He was a large fella, big and tall. He leaned both elbows on the deli counter and said to the woman who was serving him, “If it’s closer to ¾ of a pound, that’s OK. I heard that folks will give you a hard time if you cut more than they ask for.” The woman behind the counter agreed. “It’s only lunchmeat.”
Leslie and I were coordinating cars. One car needed to go to the mechanic. We’ve had a few car bills recently and the money is adding up. Leslie was the slightest bit stressed. On her way to work she was brooding about the cars when she grabbed herself a bit piece of reality pie. Concerning the repairs for our cars, plural; she thought, “This is a first-world problem.” She didn’t add but I did later, “which means that it isn’t much of a problem.”
It’s only lunchmeat.
It’s a first-world problem.
I’m fairly certain that any of the countless refugees from Syria would swap my problems/our problems for theirs any day of the week. Isn’t it easy to lose perspective? Isn’t it easy to think that our problems are the world’s worst. Sometimes they are . . . unexpected or accidental deaths, a cancer diagnosis, or being on the receiving end of violence. These are some real problems. A few ounces of lunchmeat isn’t a problem; nor is getting a car repaired, not when I have another one in the driveway.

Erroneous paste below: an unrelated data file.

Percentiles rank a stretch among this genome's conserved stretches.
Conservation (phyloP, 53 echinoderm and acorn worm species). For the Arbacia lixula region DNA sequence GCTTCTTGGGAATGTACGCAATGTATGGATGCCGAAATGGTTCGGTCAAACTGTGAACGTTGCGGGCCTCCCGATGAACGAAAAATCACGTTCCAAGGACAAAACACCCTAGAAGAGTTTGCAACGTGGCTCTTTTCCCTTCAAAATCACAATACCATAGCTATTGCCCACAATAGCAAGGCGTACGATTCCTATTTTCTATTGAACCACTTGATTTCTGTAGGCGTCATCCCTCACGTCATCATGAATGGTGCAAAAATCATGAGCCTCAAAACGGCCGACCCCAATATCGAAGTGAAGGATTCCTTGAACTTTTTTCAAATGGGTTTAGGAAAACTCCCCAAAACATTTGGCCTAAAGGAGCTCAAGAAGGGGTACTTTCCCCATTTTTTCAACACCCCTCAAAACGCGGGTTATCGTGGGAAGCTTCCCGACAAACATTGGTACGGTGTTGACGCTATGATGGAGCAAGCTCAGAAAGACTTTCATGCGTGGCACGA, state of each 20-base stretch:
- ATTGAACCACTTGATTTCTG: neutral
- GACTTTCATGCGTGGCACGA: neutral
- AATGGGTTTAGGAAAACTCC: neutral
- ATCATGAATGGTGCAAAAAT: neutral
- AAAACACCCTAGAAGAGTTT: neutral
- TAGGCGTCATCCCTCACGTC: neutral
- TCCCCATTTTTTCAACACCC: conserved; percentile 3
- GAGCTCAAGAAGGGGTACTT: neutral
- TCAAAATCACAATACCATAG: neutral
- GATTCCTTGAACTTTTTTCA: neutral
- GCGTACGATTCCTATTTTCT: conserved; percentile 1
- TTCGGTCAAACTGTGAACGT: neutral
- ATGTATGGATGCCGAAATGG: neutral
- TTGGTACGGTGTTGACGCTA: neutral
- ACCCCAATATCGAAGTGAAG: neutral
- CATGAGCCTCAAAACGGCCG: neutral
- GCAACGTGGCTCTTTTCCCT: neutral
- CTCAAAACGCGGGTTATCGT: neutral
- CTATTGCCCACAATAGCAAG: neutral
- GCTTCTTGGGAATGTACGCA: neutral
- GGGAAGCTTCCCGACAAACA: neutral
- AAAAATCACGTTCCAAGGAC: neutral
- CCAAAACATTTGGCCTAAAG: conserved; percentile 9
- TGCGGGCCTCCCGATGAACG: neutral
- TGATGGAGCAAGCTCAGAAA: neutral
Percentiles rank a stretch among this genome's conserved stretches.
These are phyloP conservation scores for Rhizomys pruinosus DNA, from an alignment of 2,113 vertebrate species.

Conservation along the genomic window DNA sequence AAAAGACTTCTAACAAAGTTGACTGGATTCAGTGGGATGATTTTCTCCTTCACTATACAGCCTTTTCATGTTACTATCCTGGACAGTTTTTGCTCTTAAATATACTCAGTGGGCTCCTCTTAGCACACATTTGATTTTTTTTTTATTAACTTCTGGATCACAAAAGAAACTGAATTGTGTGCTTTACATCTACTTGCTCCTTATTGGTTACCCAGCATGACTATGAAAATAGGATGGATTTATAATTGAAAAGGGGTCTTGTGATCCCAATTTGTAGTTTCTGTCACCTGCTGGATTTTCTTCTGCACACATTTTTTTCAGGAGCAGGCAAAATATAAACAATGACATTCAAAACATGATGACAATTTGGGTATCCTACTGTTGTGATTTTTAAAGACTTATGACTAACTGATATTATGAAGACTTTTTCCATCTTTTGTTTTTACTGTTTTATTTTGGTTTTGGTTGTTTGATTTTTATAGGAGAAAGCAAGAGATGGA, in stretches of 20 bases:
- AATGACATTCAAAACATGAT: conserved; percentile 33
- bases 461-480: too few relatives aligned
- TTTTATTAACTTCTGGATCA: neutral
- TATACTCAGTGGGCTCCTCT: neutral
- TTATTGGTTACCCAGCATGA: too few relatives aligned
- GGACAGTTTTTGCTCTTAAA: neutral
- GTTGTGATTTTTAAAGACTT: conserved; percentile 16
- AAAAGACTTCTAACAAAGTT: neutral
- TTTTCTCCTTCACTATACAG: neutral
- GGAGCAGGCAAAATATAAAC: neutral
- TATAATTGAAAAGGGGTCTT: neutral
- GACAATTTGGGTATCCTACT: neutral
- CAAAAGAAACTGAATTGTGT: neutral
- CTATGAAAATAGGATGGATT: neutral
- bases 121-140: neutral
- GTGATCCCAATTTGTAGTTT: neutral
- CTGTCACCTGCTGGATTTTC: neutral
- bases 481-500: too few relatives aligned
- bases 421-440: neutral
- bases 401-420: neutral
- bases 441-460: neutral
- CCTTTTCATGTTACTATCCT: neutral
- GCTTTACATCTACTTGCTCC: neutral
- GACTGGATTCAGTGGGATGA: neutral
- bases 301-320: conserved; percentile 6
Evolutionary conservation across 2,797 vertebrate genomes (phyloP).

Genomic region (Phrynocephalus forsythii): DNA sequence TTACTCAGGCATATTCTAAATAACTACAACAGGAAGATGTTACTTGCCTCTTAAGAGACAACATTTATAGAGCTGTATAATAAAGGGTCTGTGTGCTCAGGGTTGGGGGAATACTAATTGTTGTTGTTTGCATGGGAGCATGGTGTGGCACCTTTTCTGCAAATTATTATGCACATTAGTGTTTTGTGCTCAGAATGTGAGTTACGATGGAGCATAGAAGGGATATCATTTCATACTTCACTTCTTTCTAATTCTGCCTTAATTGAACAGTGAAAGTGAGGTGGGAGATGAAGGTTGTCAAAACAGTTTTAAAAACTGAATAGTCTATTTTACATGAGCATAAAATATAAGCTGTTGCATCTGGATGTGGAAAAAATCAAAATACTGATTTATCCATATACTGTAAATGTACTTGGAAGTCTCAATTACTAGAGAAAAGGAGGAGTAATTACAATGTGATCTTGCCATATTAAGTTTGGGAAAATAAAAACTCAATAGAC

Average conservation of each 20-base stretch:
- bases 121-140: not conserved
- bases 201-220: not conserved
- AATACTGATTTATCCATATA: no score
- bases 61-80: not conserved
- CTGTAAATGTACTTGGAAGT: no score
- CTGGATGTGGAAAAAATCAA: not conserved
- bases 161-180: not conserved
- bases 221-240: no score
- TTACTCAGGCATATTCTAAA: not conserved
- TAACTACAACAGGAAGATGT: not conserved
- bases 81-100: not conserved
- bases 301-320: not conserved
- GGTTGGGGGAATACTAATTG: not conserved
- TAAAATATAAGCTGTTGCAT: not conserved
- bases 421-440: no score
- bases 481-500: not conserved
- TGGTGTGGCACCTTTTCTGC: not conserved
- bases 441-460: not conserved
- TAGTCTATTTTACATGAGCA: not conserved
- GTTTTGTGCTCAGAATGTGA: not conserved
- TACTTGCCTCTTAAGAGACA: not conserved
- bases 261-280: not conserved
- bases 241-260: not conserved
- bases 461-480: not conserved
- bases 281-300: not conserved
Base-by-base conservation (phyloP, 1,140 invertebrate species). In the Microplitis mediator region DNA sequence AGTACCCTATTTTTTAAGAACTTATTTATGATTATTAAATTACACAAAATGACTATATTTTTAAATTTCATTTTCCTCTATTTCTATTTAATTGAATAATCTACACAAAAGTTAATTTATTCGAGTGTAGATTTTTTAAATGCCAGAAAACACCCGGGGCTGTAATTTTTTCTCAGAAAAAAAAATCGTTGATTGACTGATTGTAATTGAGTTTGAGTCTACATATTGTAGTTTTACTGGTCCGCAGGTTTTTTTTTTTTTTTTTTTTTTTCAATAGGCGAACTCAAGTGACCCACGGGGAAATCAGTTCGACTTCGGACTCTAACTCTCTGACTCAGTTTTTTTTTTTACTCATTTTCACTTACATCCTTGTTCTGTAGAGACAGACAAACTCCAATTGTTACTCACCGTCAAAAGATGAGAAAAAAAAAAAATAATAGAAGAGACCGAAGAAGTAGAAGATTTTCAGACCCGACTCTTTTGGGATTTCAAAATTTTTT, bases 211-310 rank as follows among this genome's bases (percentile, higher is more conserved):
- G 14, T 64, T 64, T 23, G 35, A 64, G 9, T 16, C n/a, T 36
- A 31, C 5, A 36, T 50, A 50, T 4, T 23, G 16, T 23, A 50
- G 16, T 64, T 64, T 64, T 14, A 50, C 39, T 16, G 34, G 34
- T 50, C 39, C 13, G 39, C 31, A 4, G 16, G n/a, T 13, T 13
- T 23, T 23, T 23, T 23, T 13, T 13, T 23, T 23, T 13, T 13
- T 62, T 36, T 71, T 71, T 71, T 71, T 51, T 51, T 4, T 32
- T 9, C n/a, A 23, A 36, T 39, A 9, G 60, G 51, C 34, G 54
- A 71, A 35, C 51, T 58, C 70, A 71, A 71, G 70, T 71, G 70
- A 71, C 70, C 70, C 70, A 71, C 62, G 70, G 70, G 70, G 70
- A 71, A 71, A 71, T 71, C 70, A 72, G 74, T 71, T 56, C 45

Here’s some perspective from the wonderful Extending the Table . . . A World Community Cookbook.
The recipes [from this book] also tell a story about health. In much of the affluent world today—where people eat more than they need, ride more than they walk, and where stress levels are high—fat and cholesterol are a curse. They contribute to heart disease, a leading cause of death.
In contrast, fat and oil still represent health and prosperity in less affluent areas of the world. They are welcome flavoring agents and energy-producing components for people whose feet are their primary means of transportation, whose work involves vigorous physical labor, and whose meager incomes afford meat and other rich foods only on rare occasions. For them, a glistening ring of floating oil indicates the richness of a stew.
For the Christian, perspective doesn’t require guilt but gratitude. Perspective should bring generosity and gladness. Thank God for what you have and as God has lavishly poured endless blessings into your life make sure you give in kind.